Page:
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Viognier

The white grape variety comes from France. Synonyms are Galopine, Petit Viognier, Viogné, Viogner, Viognier Bijeli, Viognier Blanc, Viognier Jaune, Viognier Vert, Vionjer and Vionnier. Despite apparently indicative synonyms or morphological similarities, it should not be confused with the Altesse, Chouchillon (Faux Viognier) or Vugava varieties. According to DNA analyses carried out in 2008, there is a parent-offspring relationship with the variety Mondeuse Blanche, as well as a close relationship with Freisa. The medium-ripening, not very productive vine is relatively resistant to botrytis, but susceptible to powdery mildew. It produces deep yellow, alcohol-rich, extract-rich white wines with diverse aromas of apricots, peaches, lemons and flowers (lily of the valley, violets) and, with appropriate ageing, also ageing potential.

Viognoer - Weintraube und Blatt

According to one hypothesis, it is said to have already reached France from Dalmatia under Emperor Probus (232-282), but historical and genetic evidence is missing. The variety was first mentioned in 1781 on the Rhône. After the phylloxera catastrophe, many vineyards planted with it were abandoned towards the end of the 19th century. In the 1960s, the severely decimated variety only occupied 14 hectares of vineyards in France. In recent decades, however, it has come back into fashion and in 2010 it covered a total of 4,395 hectares. The variety is part of the so-called Rhône recipe and is approved for the Château-Grillet, Condrieu, Côte Rôtie, Côtes du Rhône and Lirac appellations (but not for example Châteauneuf-du-Pape). It is also widespread in the south, especially in the Languedoc but also in Roussillon.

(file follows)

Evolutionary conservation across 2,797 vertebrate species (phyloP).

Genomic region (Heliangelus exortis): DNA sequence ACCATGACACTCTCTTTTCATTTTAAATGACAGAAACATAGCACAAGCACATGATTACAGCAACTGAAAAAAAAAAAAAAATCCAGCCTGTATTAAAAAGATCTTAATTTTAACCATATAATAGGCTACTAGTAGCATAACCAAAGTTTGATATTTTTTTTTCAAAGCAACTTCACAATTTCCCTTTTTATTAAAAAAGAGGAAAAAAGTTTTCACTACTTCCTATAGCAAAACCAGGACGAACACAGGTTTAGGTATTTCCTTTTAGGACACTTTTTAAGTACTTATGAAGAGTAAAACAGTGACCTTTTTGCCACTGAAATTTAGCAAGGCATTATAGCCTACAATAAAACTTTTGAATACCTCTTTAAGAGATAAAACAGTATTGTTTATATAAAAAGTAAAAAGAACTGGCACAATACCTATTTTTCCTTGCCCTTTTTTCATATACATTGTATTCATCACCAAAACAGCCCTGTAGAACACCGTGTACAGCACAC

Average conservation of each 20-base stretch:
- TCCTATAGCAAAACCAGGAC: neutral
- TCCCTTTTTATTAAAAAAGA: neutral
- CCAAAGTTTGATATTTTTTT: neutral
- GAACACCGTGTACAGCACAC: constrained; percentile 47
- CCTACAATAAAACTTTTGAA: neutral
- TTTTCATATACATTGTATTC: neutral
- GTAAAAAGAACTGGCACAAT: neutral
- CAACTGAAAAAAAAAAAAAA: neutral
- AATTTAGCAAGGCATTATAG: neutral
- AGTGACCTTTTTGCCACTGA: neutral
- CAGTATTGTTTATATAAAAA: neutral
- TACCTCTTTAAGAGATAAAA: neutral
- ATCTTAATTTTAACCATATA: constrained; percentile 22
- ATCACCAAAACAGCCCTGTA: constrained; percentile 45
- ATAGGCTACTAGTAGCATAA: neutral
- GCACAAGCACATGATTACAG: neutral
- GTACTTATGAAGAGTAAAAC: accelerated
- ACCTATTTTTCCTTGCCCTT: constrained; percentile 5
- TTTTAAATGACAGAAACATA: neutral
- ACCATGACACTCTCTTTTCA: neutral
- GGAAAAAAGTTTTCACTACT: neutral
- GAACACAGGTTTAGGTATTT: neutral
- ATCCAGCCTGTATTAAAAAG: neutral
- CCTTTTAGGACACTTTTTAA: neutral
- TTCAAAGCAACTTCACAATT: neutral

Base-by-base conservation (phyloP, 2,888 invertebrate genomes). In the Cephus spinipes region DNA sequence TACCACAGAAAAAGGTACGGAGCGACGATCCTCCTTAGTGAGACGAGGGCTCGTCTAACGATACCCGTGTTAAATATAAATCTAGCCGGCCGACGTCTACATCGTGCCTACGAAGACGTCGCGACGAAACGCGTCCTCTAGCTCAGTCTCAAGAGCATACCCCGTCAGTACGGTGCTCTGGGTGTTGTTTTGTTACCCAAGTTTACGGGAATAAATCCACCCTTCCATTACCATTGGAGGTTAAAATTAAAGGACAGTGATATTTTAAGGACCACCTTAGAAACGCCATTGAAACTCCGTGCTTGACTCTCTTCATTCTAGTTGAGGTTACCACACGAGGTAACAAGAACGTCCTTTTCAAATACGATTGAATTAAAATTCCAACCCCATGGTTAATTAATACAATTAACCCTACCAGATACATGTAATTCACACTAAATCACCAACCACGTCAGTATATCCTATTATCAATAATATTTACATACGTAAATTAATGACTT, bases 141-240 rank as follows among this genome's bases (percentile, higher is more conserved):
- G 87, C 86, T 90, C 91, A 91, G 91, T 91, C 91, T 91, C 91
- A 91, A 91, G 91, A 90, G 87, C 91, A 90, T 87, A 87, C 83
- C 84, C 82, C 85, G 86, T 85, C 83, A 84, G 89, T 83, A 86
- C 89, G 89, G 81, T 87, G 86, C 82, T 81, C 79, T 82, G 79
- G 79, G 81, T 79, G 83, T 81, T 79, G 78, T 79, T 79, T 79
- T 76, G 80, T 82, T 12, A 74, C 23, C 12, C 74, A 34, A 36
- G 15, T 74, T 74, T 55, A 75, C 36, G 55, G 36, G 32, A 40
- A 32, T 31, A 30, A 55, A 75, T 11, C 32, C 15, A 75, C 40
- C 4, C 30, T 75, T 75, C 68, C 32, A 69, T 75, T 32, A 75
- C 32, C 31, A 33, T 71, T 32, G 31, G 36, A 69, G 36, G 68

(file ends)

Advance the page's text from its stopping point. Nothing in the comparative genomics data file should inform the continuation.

In Europe, in 2010, there were mostly smaller cultivated areas in Germany (Palatinate), Greece, Italy, Malta, Austria, Portugal (82 ha), Spain, Turkey (16 ha), Switzerland (31 ha) and Hungary. Other non-European countries with areas under cultivation in 2010 are Argentina (816 ha), Australia (1,402 ha), Canada (83 ha), Chile (753 ha), Israel (50 ha), New Zealand (163 ha), South Africa (892 ha), Thailand (1 ha), Uruguay (45 ha) and the USA with some states (1,374 ha in total). In California there is even a winegrowers' association called "The Viognier Guild". In 2010, the variety occupied a total of 11,400 hectares of vineyards. Compared to 1990 with 3,160 hectares back then, this is three times the amount. It occupies 62nd place in the worldwide grape variety ranking.

Source: Wine Grapes / J. Robinson, J. Harding, J. Vouillamoz / Penguin Books Ltd. 2012
Pictures: Ursula Brühl, Doris Schneider, Julius Kühn Institute (JKI)

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